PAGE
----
Buninyong Fire Brigade in the 1900s
From its humble beginnings, where firefighters responded to fires on foot with leather buckets to the current brigade, Buninyong-Mount Helen Fire Brigade has played an important part in protecting the community for the past 150 years.
Brigade life member Stephen Warren has been working closely with fellow brigade member Ron Gilchrist and the local historical society to document the brigade’s rich history.
“Newspapers reported a public meeting held in July 1873, where the local borough council called for members to form a fire brigade,” Stephen said.
“The closest fire station was in Ballarat East, which meant firefighters had to travel quite a distance by horse and cart to attend to fires.
“Given the impost on its firefighters, Ballarat East Fire Brigade requested compensation from the borough council to continue to respond to fire calls in the Buninyong area.
“The shire wanted to avoid these costs and essentially, this was the catalyst for the formation of the Buninyong Fire Brigade.”
The brigade purchased an apparatus cart in 1873 and after disastrous fires destroyed half the town in 1876, the brigade purchased a Merryweather horse drawn manual pump from England in 1882.
The Merryweather was designed to be operated by 26 men and with only 12 brigade members at the time, firefighters often relied on assistance of bystanders to assist pumping.
The brigade was originally housed in a shire-built station on Learmonth St, which was destroyed by fire in 1898. The stations fire bell mysteriously disappeared soon after and was presumed stolen.
A neighbouring church bell was used to alert the community to fires and town emergencies, until a replacement station was erected on the same Learmonth St site in 1899, complete with a new bell and belltower.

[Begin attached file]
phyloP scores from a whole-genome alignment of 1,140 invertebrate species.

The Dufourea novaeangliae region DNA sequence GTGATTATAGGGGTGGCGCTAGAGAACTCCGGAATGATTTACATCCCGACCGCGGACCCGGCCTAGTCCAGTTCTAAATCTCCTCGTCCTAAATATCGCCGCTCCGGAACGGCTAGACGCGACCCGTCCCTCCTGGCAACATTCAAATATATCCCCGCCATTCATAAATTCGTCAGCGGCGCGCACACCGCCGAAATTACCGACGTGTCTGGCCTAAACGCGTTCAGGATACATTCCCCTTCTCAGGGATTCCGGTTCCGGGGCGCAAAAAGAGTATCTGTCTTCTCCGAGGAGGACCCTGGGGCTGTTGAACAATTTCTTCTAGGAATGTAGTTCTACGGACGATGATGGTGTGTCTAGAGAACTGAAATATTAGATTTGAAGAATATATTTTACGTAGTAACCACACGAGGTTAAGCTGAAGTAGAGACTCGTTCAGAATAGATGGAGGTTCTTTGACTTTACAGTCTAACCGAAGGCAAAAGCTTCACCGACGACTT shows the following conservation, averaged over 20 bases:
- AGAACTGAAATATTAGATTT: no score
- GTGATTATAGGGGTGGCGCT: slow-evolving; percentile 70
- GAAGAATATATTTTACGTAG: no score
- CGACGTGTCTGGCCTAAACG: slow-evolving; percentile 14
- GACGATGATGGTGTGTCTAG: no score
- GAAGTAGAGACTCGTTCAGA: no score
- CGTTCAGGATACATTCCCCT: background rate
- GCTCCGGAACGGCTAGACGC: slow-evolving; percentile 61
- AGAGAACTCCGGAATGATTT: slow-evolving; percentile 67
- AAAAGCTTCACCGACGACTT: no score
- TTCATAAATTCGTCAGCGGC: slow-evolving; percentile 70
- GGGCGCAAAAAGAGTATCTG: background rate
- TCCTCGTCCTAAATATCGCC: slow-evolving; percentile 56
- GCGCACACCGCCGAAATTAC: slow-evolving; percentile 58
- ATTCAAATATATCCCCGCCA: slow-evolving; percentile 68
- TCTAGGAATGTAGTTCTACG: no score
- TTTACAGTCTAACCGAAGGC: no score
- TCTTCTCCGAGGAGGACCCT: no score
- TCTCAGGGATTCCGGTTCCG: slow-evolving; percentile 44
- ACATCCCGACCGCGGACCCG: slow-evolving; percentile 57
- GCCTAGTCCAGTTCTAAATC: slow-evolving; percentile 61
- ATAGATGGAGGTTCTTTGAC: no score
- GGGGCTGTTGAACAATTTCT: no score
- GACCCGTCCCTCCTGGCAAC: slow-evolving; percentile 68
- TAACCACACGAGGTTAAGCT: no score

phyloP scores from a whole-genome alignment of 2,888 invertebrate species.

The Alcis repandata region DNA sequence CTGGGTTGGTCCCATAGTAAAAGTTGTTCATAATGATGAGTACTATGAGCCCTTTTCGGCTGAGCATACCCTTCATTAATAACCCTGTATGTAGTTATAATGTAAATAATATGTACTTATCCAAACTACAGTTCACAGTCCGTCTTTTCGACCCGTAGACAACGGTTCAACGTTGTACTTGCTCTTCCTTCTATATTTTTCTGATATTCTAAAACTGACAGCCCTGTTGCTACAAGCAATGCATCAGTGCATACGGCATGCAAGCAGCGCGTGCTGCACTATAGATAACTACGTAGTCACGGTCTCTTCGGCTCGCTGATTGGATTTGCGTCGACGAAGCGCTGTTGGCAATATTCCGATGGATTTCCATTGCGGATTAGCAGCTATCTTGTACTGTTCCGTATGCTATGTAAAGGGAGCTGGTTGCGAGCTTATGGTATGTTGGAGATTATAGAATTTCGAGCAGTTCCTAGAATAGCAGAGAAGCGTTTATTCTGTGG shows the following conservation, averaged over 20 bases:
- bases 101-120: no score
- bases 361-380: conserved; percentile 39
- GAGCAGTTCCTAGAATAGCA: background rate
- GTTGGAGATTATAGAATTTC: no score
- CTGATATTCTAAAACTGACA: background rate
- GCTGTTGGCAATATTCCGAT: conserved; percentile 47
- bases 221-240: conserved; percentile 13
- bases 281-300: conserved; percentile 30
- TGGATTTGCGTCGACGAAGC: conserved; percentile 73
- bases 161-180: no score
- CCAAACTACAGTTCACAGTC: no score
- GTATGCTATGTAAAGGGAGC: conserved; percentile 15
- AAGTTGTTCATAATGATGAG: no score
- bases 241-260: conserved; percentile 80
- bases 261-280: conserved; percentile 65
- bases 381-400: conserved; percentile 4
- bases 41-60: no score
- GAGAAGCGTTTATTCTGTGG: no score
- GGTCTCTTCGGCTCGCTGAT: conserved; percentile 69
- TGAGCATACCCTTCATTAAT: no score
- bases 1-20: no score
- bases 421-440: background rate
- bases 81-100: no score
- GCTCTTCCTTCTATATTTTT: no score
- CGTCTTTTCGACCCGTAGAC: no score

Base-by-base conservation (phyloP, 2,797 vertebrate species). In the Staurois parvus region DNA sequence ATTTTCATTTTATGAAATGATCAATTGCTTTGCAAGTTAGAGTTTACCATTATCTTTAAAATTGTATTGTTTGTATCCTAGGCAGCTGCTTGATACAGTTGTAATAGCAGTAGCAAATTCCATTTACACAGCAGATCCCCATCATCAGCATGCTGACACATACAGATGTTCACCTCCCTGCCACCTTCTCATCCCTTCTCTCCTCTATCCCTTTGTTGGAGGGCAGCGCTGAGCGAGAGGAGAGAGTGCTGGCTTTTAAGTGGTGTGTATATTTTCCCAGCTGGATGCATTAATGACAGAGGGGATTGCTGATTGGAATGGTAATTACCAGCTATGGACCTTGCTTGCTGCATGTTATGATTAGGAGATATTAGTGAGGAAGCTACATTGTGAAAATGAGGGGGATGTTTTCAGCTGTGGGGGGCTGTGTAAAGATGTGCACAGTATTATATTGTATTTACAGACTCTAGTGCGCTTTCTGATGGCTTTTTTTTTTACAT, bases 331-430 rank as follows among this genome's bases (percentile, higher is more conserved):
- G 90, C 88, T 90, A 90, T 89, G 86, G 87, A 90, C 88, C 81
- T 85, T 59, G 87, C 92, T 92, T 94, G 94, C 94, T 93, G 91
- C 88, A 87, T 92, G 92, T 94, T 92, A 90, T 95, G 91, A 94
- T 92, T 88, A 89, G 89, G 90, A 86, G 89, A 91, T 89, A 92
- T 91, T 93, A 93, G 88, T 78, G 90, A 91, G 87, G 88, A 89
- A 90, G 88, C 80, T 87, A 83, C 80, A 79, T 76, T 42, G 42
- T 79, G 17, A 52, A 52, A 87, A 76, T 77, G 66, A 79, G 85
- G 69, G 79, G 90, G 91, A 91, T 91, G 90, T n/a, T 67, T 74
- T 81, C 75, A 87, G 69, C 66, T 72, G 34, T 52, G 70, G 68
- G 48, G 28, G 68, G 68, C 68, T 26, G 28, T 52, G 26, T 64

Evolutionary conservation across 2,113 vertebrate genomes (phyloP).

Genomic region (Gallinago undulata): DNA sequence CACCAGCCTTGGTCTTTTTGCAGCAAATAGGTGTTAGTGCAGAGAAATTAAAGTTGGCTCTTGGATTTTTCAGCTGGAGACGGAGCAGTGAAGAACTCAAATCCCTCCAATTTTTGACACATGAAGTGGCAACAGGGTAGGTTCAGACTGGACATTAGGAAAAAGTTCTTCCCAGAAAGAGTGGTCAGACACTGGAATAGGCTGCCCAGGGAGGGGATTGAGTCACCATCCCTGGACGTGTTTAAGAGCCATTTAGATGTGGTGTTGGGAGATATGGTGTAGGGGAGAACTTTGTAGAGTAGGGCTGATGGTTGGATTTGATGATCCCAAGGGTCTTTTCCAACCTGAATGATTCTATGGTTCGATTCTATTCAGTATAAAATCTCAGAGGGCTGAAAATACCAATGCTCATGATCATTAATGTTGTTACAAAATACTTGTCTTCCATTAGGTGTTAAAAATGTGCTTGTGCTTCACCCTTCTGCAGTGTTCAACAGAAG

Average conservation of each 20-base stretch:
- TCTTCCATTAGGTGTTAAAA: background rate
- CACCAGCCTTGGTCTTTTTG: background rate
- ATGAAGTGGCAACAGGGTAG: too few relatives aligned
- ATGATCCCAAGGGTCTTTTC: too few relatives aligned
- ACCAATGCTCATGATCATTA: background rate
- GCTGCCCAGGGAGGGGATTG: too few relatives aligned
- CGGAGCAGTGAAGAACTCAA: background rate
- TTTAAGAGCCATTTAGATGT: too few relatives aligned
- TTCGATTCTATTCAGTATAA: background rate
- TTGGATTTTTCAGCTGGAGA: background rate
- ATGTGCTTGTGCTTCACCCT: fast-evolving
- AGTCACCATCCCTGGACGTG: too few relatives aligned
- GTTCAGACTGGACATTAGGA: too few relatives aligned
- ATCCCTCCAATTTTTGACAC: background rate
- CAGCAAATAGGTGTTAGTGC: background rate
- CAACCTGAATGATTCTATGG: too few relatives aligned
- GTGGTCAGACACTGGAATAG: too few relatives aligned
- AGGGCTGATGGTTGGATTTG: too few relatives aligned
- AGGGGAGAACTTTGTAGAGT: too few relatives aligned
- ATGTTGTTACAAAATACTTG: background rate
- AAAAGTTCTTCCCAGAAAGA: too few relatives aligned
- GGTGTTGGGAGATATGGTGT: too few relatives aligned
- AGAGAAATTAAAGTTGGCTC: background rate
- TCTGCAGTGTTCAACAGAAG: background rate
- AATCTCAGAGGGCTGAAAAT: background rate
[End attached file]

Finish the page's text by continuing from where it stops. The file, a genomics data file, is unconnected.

The alleged missing bell was found in 2015, when a bell with the inscription Buninyong 1883 was discovered in a metal processing plant. The bell was presented to the brigade and displayed in its rightful home at the Buninyong Fire Station.
However, further research revealed the original owner was likely a passenger ship also dubbed Buninyong that travelled between Sydney and Melbourne from 1883 to 1924. Leaving the whereabouts of the original bell a mystery to this day.
Current Captain Gareth Smith said memorabilia like the bell and Merryweather, as well as the stories linked to them, are important when it comes to preserving the history of the brigade.
“The first two decades of the brigade’s history was ironically lost during the fire in 1898," Gareth said.
“Thankfully we have some historians in the brigade and with the support of the community and historical society, we’re slowly piecing it together.
“As the current custodians of the brigade, we have a duty to future brigade members to capture important events and significant milestones like this 150-year anniversary."
An event was held over the weekend at the Buninyong Town Hall, which saw CFA Chief Officer Jason Heffernan join current and former brigade members, as they came together to celebrate the significant milestone.
To mark the anniversary, Chief Officer Heffernan presented the brigade with a 150-year anniversary plaque, another important piece of memorabilia to be proudly displayed at the station.
Event photography by Drew Smith
- L-R: Commander Malcolm Hayes, Buninyong Captain Gareth Smith, Chief Officer Jason Heffernan, A/ACFO Gavin Hope, Ex Captain Marc Cannan, Ex Captain & MC Ian Crosbie
- Brigade Captain Gareth Smith (left) with ex Captain Marc Cannan (right) presenting Firefighter Callum Parkinson with the 2023 Captain's Encouragement Award
- Chief Officer Jason Heffernan (left) presenting commemorative plague to Brigade Captain Gareth Smith